With much regret, we announce that Joseph Duggan has decided to step down as co-editor of the Journal of Religion, Media and Digital Culture (JRMDC). Tim Hutchings will take over as Editor of JRMDC from January 2013, working with the editorial board to set the future direction for the journal.
Joe founded JRMDC with Tim in January 2012, and Joe’s advice and encouragement has been of the greatest value to the journal in its first year. Joe will be leaving the board to give more time to his work for the Postcolonial Networks organisation, but he will remain a JRMDC friend available for counsel.
Dr Duggan is the series co-editor of Postcolonialism and Religions with J. Jayakiran Sebastian, published by Palgrave Macmillan. Duggan received his PhD in theology with a focus on postcolonial ecclesiologies from the University of Manchester, UK (2010) and an MA from the Episcopal Divinity School (2006). He is an Episcopal Church Foundation Academic Fellow and an Episcopal priest.
The Center for Media, Religion and Culture announces its next international conference: Digital Religion to be held at the University of Colorado at Boulder on January 12-15, 2012. The conference will “bring together scholars of media and religion and producers of digital religion content from a variety of religious traditions to reflect on the implications of new media on religious practice and meaning-making in modern society.” JRMDC co-editor, Tim Hutchings will be attending this important conference.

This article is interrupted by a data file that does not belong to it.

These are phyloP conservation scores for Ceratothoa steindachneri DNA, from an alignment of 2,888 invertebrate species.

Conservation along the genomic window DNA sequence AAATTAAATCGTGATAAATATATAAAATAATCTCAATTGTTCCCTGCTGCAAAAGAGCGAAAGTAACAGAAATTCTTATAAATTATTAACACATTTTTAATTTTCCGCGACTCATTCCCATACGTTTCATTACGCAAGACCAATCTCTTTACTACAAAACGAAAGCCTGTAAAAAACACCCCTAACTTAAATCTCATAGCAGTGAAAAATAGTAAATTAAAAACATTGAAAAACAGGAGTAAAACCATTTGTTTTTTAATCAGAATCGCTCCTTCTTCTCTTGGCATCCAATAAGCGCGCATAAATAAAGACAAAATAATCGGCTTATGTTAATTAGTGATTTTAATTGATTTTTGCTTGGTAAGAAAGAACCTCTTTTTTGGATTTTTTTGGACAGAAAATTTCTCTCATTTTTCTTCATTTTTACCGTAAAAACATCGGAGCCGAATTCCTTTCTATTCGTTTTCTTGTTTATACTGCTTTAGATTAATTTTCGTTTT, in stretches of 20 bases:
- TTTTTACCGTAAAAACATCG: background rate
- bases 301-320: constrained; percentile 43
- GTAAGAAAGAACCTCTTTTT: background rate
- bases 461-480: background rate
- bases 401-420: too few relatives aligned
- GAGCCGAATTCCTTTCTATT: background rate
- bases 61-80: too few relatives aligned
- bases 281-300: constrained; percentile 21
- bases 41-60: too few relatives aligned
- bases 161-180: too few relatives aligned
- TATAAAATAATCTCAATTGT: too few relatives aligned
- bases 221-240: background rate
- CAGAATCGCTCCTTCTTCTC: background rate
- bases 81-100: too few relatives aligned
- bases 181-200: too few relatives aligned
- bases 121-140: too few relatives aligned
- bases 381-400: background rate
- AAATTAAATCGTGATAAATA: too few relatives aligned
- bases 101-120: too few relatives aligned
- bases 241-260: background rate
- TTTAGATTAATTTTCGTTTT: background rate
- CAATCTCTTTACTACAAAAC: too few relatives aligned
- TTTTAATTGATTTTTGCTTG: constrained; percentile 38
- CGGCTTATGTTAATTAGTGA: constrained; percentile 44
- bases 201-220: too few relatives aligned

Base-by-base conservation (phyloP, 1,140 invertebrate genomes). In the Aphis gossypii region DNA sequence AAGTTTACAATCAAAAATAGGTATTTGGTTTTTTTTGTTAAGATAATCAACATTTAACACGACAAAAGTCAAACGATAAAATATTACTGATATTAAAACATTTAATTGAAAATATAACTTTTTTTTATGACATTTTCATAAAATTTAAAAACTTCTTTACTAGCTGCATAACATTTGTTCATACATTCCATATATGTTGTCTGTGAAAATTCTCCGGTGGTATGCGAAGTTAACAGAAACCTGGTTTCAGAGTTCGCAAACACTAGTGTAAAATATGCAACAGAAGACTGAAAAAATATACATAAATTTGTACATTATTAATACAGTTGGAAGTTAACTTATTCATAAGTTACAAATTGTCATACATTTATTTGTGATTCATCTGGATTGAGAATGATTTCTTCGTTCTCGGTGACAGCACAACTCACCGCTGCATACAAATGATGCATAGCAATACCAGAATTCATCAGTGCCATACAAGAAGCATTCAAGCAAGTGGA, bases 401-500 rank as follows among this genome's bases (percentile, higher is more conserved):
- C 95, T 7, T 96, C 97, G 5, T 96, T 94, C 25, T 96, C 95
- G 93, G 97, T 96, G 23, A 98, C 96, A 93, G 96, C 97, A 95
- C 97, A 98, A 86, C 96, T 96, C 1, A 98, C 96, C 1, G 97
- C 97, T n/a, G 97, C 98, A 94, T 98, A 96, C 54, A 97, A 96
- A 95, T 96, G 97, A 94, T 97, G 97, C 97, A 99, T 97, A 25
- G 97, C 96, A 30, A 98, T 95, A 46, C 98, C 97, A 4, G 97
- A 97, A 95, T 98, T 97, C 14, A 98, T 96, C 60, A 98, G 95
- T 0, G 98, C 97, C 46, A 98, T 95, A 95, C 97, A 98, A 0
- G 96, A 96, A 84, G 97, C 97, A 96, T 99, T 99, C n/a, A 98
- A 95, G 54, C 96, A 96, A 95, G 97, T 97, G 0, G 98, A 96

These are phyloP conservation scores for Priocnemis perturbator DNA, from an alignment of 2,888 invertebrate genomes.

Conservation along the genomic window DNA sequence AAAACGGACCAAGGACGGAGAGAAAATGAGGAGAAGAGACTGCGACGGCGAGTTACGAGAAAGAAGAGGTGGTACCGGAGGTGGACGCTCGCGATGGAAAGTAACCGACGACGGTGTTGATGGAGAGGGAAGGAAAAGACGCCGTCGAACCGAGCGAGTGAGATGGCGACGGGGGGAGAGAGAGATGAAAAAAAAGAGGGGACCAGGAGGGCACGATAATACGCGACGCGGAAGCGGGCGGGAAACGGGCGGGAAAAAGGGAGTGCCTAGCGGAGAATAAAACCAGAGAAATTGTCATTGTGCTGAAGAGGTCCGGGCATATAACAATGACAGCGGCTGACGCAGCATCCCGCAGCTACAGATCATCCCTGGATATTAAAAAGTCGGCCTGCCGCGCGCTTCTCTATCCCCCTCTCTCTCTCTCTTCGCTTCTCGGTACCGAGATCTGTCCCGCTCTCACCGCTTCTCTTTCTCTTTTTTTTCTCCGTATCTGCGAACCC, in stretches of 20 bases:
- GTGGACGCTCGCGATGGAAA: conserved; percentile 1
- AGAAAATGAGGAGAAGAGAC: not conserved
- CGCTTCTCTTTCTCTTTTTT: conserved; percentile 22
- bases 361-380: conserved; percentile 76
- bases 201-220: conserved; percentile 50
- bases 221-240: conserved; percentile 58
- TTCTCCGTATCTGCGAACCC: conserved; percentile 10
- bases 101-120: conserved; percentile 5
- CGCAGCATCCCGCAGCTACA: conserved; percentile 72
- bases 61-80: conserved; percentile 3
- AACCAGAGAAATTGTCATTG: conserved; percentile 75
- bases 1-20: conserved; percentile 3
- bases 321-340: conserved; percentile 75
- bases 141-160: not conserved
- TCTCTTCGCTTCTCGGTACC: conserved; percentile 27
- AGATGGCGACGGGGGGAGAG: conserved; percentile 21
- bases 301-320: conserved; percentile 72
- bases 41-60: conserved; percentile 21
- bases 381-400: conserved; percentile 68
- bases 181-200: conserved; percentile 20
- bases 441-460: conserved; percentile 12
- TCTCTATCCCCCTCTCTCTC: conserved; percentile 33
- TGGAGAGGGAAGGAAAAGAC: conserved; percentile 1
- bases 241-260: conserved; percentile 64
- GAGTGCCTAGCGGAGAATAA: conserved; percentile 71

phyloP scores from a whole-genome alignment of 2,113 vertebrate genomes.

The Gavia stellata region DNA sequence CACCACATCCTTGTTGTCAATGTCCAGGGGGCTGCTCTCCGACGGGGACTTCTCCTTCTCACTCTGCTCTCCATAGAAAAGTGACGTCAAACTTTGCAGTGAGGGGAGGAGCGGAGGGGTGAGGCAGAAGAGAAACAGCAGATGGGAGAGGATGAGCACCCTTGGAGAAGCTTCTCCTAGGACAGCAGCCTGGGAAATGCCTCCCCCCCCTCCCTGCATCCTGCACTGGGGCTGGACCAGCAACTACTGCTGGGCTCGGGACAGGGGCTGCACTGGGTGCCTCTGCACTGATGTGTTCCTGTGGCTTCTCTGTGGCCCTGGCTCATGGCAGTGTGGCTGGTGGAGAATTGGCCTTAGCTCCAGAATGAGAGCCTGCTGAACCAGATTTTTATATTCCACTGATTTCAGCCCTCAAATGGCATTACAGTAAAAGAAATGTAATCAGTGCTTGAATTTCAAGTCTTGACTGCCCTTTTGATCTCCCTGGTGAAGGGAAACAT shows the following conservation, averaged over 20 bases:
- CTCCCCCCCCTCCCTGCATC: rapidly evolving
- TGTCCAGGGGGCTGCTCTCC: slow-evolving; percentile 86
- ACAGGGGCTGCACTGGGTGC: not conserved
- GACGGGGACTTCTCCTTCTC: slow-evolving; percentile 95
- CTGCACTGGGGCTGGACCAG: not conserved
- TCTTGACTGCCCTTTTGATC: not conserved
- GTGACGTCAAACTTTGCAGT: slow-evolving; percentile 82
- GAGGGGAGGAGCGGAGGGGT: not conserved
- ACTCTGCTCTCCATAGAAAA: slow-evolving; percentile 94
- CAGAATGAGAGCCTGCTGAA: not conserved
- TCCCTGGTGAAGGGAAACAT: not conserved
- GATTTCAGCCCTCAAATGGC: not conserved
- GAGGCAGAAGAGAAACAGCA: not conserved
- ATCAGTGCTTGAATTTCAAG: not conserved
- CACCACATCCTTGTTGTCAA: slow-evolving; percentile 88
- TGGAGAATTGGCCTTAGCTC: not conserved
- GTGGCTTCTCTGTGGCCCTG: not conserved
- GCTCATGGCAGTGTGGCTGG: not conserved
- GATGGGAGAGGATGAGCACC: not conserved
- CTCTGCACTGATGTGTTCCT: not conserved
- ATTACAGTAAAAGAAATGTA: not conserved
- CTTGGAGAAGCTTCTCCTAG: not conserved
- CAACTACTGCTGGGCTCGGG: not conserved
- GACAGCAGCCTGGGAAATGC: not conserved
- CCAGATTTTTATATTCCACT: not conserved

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The International Conference on Media, Religion, and Culture, organized every two years by the International Society for Media, Religion, and Culture, will be hosting it’s conference on July 8-12, 2012 and will be held in Eskisehir, Turkey (outside of Istanbul), at Anadolu University.
Conference Summary reads:
“In contemporary societies, electronic media such as smart mobile phones, satellite television, radio, and laptop computers have become ubiquitous. Although historians point out that world religions have always been mediated by culture in some way, people have incorporated these electronic media into everyday practices, and industries and state organizations have arisen to profit from those practices, in ways that are unprecedented. Today’s media can connect people and ideas with one another, but they also foster misunderstandings and reinforce societal divisions. They may provide the means for the centralization of religious authority, or the means to undermine it. Scholars of religion, as well as scholars of media and of culture, must consider how these various societal institutions of the media interact with one another and with systems of religion, governance, and cultural practices, as our societies demand better means by which to understand emergent concerns in an increasingly interconnected, globalized context.”
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